Striking miners attacked by police at Orgreave, South Yorkshire. June, 1984.
Don’t fret. I haven’t made some careless proof-reading error in the title of this piece. It’s a direct lift from the inspiring, heart-breaking speech Tom Joad makes to his mother near the end of Steinbeck’s The Grapes of Wrath. As he sets off on the run (if you haven’t read it, I won’t spoil it), Tom, fired up by the injustices he has seen at the hands of bankers, landowners, strike-breakers and the police, vows that ‘whenever they’s a cop beating up a guy, I’ll be there’. I’ve found it one of the most useful lines in literature.
I’ll explain. If I happen to turn on the TV and see riot police charging at a crowd anywhere in the world, I immediately know whose side I’m on. I might not fully understand the demands of the protestors or the background to the dispute, but I am as certain as I can be that when the state uses its police force – the body ostensibly established to protect its citizens – against its own people, I don’t agonise about where my affiliations lie. I think I may be able to feel some of your discomfort snaking its way to me through cyberspace.
So, just to be clear, I believe in law, order and justice. I have had occasion to meet individual police officers and have often found them courteous and diligent. There have been times in my personal and professional life when I have found the presence of police officers helpful and reassuring. I broadly subscribe to the notion of policing by consent and fully understand the need to protect society from individuals and organisations who are threatening and violent. If that was what policing was about, then I’d be unable to make any sense of Tom’s words.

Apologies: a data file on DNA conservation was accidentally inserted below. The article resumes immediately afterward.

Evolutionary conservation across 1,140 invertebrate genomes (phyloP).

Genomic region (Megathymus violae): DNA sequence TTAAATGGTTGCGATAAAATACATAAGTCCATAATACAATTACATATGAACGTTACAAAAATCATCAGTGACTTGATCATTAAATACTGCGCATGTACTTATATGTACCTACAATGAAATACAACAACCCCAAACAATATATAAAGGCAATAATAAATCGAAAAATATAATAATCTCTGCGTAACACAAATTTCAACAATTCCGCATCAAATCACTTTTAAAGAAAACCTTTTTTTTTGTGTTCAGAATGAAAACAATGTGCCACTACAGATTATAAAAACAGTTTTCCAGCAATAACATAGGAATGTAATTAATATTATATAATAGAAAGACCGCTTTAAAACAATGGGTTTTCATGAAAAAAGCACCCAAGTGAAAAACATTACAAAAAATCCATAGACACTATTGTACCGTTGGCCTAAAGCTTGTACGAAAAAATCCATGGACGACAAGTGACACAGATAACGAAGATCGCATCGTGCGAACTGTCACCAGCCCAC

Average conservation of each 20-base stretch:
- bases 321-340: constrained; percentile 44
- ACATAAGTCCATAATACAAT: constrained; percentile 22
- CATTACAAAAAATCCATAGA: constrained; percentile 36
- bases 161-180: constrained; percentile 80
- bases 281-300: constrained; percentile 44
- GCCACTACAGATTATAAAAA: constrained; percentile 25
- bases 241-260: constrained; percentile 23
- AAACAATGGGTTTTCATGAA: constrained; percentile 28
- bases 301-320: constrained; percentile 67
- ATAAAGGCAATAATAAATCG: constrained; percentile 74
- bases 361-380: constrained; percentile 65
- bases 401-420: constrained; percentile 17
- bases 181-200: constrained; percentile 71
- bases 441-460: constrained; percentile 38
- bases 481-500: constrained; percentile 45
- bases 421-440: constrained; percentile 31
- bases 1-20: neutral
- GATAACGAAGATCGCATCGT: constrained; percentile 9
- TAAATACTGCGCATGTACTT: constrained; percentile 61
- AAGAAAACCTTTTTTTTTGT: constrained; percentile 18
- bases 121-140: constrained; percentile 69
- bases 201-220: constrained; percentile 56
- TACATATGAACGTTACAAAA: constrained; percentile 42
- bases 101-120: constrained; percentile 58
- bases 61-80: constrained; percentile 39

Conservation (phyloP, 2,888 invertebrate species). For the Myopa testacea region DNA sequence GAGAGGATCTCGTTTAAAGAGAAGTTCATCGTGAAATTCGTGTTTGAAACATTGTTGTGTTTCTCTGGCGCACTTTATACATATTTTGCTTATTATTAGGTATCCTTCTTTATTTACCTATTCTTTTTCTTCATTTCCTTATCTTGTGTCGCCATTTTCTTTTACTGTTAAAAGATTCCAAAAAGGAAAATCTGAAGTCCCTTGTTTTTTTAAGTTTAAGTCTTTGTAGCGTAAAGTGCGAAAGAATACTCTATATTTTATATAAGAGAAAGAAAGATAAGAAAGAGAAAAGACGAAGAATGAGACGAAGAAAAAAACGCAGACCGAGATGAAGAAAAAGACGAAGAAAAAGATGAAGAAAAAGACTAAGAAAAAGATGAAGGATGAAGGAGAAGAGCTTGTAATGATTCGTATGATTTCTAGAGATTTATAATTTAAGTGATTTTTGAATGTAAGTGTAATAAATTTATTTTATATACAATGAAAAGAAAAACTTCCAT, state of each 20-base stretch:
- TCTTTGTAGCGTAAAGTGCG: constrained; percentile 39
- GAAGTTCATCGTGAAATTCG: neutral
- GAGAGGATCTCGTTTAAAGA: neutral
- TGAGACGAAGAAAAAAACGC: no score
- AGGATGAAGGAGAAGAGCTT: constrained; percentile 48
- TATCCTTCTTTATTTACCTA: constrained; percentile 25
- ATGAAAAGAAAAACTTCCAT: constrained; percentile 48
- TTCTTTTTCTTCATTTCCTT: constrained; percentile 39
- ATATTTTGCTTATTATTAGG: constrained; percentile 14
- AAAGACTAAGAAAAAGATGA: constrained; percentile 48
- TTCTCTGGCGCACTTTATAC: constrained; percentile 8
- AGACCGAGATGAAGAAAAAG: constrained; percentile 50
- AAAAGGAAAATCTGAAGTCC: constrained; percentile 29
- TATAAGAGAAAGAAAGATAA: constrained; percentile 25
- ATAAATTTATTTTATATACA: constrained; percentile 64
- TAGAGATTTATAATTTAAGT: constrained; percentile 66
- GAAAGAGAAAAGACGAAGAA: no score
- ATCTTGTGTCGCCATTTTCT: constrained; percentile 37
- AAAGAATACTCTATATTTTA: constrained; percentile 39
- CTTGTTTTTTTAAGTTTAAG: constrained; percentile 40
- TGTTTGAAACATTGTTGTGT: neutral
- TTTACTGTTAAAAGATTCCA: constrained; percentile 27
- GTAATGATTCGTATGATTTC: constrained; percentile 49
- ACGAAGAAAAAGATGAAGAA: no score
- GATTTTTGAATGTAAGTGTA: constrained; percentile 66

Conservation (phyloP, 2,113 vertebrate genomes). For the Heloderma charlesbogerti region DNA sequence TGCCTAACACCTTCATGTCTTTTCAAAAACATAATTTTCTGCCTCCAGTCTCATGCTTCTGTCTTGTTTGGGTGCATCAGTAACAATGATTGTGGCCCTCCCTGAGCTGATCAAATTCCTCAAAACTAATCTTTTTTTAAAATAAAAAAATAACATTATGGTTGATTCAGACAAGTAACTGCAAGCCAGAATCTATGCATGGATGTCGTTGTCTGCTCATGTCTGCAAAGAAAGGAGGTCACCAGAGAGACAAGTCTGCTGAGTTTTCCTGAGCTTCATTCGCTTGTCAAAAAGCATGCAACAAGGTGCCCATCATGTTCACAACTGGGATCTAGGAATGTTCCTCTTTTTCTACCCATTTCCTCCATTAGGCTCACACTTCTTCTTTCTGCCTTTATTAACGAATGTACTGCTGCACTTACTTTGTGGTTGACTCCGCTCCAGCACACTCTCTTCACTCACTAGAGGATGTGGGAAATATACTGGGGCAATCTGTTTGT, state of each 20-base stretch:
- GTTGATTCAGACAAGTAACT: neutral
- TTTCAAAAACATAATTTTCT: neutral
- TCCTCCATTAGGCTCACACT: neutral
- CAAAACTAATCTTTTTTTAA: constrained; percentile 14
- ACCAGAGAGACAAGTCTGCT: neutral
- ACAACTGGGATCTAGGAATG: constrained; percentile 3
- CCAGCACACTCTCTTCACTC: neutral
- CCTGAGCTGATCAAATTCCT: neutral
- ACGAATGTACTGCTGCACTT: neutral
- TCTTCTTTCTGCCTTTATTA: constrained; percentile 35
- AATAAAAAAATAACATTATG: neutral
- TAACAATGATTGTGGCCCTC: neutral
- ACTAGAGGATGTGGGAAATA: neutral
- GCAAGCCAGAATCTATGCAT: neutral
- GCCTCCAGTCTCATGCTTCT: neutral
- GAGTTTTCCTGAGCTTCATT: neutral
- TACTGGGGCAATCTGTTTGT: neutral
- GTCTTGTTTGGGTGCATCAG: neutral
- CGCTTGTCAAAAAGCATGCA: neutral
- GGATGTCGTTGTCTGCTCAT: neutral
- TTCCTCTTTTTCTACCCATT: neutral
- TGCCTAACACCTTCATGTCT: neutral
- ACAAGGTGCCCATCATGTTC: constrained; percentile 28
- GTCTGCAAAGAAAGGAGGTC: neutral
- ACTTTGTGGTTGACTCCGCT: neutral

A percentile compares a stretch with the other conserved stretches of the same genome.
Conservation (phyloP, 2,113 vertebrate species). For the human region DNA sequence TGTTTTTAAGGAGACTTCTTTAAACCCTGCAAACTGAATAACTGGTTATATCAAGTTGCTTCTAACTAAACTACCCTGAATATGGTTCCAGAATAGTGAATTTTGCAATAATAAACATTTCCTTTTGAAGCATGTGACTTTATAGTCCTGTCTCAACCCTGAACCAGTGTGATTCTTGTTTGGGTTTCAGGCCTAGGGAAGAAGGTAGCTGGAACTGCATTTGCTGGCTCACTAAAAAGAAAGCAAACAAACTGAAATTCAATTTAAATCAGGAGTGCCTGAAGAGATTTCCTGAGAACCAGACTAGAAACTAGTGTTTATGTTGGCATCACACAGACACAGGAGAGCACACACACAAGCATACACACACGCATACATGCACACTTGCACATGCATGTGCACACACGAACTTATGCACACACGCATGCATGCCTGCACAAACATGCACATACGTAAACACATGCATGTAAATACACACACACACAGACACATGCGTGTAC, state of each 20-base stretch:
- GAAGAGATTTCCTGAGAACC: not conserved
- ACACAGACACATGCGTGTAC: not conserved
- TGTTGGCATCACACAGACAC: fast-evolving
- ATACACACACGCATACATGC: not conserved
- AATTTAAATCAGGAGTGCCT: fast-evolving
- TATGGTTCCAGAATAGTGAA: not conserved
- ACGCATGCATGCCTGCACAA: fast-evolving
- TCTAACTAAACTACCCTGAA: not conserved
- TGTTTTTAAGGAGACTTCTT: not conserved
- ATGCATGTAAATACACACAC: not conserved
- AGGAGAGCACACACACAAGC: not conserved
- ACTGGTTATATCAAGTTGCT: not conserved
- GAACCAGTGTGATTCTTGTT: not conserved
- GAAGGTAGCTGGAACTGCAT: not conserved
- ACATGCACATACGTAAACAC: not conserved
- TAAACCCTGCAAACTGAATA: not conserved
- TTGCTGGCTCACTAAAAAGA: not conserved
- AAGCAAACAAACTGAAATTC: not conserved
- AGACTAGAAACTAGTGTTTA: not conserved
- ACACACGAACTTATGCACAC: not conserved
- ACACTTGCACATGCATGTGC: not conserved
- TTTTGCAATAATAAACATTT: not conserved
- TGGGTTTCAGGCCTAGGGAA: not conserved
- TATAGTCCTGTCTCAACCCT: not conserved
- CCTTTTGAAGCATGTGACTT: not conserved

To explain my antipathy, I turn to the relatively recent social history of the miners’ strike of 1984-85. As depicted both sympathetically and accurately in the film Pride, the strike brought together very different sets of people. The support groups set up in towns and cities produced meetings – and lifelong friendships – between the most twee of metropolitan socialists and miners and their families from small, quiet pit villages where traditional, even conservative, social attitudes prevailed. It was my privilege to meet hundreds of such people. At the start of the strike, conversations about the police, particularly in their dealings with young black people, could be lively.
The attitude of most miners was clear. First, the kid must have done something to arouse a copper’s interest and, second, if that resulted in a knock round the head in the back of the van, that kid probably had it coming to him. Within weeks of the start of the strike, by when they had been stopped from travelling outside their own area; when they had been woken by the thrumming of riot shields outside their local corner shop; when coppers shipped in from the cities waved tenners at them as they departed on coaches; when mounted police charged, batons raised, down the street where their kids went to school, no-one needed any lectures about the role and nature of the police.
When organised dissent and opposition raises its head, it is to the police that the state turns to protect its interests. We are protecting the citizenry, the Leader intones. We will be tough, tough, tough on wrongdoers – no, not those wrongdoers whose clever accountants stop them coughing up tax or paying starvation wages. Those wrongdoers – you know, those whose life-chances we limited from the get-go and whose services and support we have systematically and rapidly destroyed while using their taxes to prop up our kind of people.